Blood test to detect multiple cancers

Numerous types of cancer could be screened with a high degree of accuracy from a single blood test that is now being developed.

The test, developed by Grail, a healthcare company focused on early detection of cancer, uses next-generation sequencing technology to probe DNA for tiny chemical tags (methylation) that influence whether genes are active or inactive.

Researchers at the Dana-Farber Cancer Institute in the US found that when applied to nearly 3,600 blood samples — some from patients with cancer, some from people who had not been diagnosed with cancer at the time of the blood draw — the test was able to successfully pick up a cancer signal from the cancer patient samples, and correctly identify the tissue from where the cancer began (the tissue of origin).

The new test looks for DNA, which cancer cells shed into the bloodstream when they die. In contrast to ‘liquid biopsies’, which detect genetic mutations or other cancer-related alterations in DNA, the new technology focuses on modifications to DNA known as methyl groups. Methyl groups are chemical units that can be attached to DNA, in a process called methylation, to control which genes are turned ‘on’ and which are ‘off’. Abnormal patterns of methylation turn out to be, in many cases, more indicative of cancer, and cancer type, than mutations are. The new test zeroes in on portions of the genome where abnormal methylation patterns are found in cancer cells.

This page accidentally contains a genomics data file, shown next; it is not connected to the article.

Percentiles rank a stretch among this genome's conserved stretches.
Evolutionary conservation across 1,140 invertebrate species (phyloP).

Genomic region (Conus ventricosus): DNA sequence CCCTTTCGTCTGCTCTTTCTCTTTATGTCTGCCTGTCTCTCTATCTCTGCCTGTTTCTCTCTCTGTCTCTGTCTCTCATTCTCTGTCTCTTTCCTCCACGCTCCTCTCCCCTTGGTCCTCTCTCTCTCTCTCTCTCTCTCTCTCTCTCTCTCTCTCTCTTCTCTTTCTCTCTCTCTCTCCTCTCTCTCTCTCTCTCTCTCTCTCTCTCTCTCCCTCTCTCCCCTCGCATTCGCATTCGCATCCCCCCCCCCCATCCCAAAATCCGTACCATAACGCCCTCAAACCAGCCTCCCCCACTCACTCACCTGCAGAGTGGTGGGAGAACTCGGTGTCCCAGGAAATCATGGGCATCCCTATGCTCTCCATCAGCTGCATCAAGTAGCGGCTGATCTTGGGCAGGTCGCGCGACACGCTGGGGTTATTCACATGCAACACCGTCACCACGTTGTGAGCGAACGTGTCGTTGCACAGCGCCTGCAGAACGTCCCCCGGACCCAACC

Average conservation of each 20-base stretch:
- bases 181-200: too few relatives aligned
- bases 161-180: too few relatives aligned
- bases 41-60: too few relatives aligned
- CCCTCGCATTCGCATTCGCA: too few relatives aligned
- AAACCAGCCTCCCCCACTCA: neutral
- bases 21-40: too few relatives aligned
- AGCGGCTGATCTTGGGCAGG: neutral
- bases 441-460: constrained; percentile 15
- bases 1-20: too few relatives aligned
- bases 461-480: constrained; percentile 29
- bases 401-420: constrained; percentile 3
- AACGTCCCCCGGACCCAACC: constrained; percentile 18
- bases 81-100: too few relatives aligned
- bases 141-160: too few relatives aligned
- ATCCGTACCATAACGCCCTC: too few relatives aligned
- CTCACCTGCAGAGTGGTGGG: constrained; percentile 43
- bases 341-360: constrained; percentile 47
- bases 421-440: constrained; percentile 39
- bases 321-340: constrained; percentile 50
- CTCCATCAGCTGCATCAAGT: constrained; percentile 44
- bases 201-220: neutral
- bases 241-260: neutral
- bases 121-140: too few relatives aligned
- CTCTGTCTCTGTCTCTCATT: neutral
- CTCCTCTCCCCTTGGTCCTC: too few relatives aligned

“Methylation-based assays outperform traditional DNA-sequencing approaches to detecting multiple forms of cancer in blood samples,” said one researcher. In the study, investigators analyzed cell-free DNA (DNA that had once been confined to cells but had entered the bloodstream upon the cells’ death) in 3,583 blood samples, including 1,530 from patients diagnosed with cancer and 2,053 from people without cancer. The patient samples comprised more than 20 types of cancer.

The overall specificity was 99.4 percent, meaning only 0.6 percent of the results incorrectly indicated that cancer was present. For the 97 percent of samples that returned a tissue of origin result, the test correctly identified the organ or tissue of origin in 89 percent of cases. Detecting even a modest percent of common cancers early could translate into many patients who may be able to receive more effective treatment if the test were in wide use.